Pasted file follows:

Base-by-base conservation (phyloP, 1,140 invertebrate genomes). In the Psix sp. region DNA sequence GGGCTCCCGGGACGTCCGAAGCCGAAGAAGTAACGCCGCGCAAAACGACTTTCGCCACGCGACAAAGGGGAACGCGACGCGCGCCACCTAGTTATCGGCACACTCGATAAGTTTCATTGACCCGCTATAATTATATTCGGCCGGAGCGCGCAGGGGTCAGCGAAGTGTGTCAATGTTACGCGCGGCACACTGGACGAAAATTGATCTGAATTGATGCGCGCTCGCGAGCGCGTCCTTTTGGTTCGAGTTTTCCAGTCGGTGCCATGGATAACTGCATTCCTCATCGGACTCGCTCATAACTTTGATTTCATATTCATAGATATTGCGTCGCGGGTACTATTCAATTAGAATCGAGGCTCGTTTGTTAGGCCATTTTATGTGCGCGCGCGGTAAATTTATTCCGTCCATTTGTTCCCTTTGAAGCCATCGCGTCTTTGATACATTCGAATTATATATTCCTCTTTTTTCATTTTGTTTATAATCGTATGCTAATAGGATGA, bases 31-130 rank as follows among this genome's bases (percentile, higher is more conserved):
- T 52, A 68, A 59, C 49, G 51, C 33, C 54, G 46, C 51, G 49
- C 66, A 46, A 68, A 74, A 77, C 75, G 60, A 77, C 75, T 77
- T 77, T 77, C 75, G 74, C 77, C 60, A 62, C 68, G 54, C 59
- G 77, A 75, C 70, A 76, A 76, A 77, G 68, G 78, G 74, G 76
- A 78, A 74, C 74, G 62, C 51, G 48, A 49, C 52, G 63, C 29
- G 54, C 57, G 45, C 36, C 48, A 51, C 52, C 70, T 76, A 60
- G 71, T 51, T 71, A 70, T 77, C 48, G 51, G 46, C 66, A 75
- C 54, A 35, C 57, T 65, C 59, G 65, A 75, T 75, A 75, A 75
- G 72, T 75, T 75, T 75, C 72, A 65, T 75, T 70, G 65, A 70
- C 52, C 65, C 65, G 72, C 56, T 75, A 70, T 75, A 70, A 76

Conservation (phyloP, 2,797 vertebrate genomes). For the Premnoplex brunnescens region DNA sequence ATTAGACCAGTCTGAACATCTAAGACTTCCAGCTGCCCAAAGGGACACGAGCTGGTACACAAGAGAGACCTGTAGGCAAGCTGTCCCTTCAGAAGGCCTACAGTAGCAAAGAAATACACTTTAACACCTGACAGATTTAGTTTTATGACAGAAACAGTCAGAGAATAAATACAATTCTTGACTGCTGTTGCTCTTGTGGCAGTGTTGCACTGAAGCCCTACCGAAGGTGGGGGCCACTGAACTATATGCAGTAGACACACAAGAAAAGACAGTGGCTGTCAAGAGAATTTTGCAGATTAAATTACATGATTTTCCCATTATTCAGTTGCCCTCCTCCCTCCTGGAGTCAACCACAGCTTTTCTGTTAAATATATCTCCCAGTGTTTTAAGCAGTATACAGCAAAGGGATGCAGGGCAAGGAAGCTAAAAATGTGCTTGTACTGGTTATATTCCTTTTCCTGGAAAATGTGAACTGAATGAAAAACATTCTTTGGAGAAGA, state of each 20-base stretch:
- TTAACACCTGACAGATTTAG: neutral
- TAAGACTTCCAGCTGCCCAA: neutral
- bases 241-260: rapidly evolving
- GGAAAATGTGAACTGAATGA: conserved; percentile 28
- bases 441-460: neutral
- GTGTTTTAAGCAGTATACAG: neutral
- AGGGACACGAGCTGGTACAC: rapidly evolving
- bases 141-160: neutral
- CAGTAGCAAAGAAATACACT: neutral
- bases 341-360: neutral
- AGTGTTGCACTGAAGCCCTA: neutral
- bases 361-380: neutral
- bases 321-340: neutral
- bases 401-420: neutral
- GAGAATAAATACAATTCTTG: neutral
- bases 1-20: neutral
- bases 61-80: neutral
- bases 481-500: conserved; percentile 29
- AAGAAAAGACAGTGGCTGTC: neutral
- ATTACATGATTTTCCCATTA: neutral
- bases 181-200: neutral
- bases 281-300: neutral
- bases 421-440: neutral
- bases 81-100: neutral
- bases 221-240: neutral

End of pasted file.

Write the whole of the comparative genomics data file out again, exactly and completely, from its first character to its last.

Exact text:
Base-by-base conservation (phyloP, 1,140 invertebrate genomes). In the Psix sp. region DNA sequence GGGCTCCCGGGACGTCCGAAGCCGAAGAAGTAACGCCGCGCAAAACGACTTTCGCCACGCGACAAAGGGGAACGCGACGCGCGCCACCTAGTTATCGGCACACTCGATAAGTTTCATTGACCCGCTATAATTATATTCGGCCGGAGCGCGCAGGGGTCAGCGAAGTGTGTCAATGTTACGCGCGGCACACTGGACGAAAATTGATCTGAATTGATGCGCGCTCGCGAGCGCGTCCTTTTGGTTCGAGTTTTCCAGTCGGTGCCATGGATAACTGCATTCCTCATCGGACTCGCTCATAACTTTGATTTCATATTCATAGATATTGCGTCGCGGGTACTATTCAATTAGAATCGAGGCTCGTTTGTTAGGCCATTTTATGTGCGCGCGCGGTAAATTTATTCCGTCCATTTGTTCCCTTTGAAGCCATCGCGTCTTTGATACATTCGAATTATATATTCCTCTTTTTTCATTTTGTTTATAATCGTATGCTAATAGGATGA, bases 31-130 rank as follows among this genome's bases (percentile, higher is more conserved):
- T 52, A 68, A 59, C 49, G 51, C 33, C 54, G 46, C 51, G 49
- C 66, A 46, A 68, A 74, A 77, C 75, G 60, A 77, C 75, T 77
- T 77, T 77, C 75, G 74, C 77, C 60, A 62, C 68, G 54, C 59
- G 77, A 75, C 70, A 76, A 76, A 77, G 68, G 78, G 74, G 76
- A 78, A 74, C 74, G 62, C 51, G 48, A 49, C 52, G 63, C 29
- G 54, C 57, G 45, C 36, C 48, A 51, C 52, C 70, T 76, A 60
- G 71, T 51, T 71, A 70, T 77, C 48, G 51, G 46, C 66, A 75
- C 54, A 35, C 57, T 65, C 59, G 65, A 75, T 75, A 75, A 75
- G 72, T 75, T 75, T 75, C 72, A 65, T 75, T 70, G 65, A 70
- C 52, C 65, C 65, G 72, C 56, T 75, A 70, T 75, A 70, A 76

Conservation (phyloP, 2,797 vertebrate genomes). For the Premnoplex brunnescens region DNA sequence ATTAGACCAGTCTGAACATCTAAGACTTCCAGCTGCCCAAAGGGACACGAGCTGGTACACAAGAGAGACCTGTAGGCAAGCTGTCCCTTCAGAAGGCCTACAGTAGCAAAGAAATACACTTTAACACCTGACAGATTTAGTTTTATGACAGAAACAGTCAGAGAATAAATACAATTCTTGACTGCTGTTGCTCTTGTGGCAGTGTTGCACTGAAGCCCTACCGAAGGTGGGGGCCACTGAACTATATGCAGTAGACACACAAGAAAAGACAGTGGCTGTCAAGAGAATTTTGCAGATTAAATTACATGATTTTCCCATTATTCAGTTGCCCTCCTCCCTCCTGGAGTCAACCACAGCTTTTCTGTTAAATATATCTCCCAGTGTTTTAAGCAGTATACAGCAAAGGGATGCAGGGCAAGGAAGCTAAAAATGTGCTTGTACTGGTTATATTCCTTTTCCTGGAAAATGTGAACTGAATGAAAAACATTCTTTGGAGAAGA, state of each 20-base stretch:
- TTAACACCTGACAGATTTAG: neutral
- TAAGACTTCCAGCTGCCCAA: neutral
- bases 241-260: rapidly evolving
- GGAAAATGTGAACTGAATGA: conserved; percentile 28
- bases 441-460: neutral
- GTGTTTTAAGCAGTATACAG: neutral
- AGGGACACGAGCTGGTACAC: rapidly evolving
- bases 141-160: neutral
- CAGTAGCAAAGAAATACACT: neutral
- bases 341-360: neutral
- AGTGTTGCACTGAAGCCCTA: neutral
- bases 361-380: neutral
- bases 321-340: neutral
- bases 401-420: neutral
- GAGAATAAATACAATTCTTG: neutral
- bases 1-20: neutral
- bases 61-80: neutral
- bases 481-500: conserved; percentile 29
- AAGAAAAGACAGTGGCTGTC: neutral
- ATTACATGATTTTCCCATTA: neutral
- bases 181-200: neutral
- bases 281-300: neutral
- bases 421-440: neutral
- bases 81-100: neutral
- bases 221-240: neutral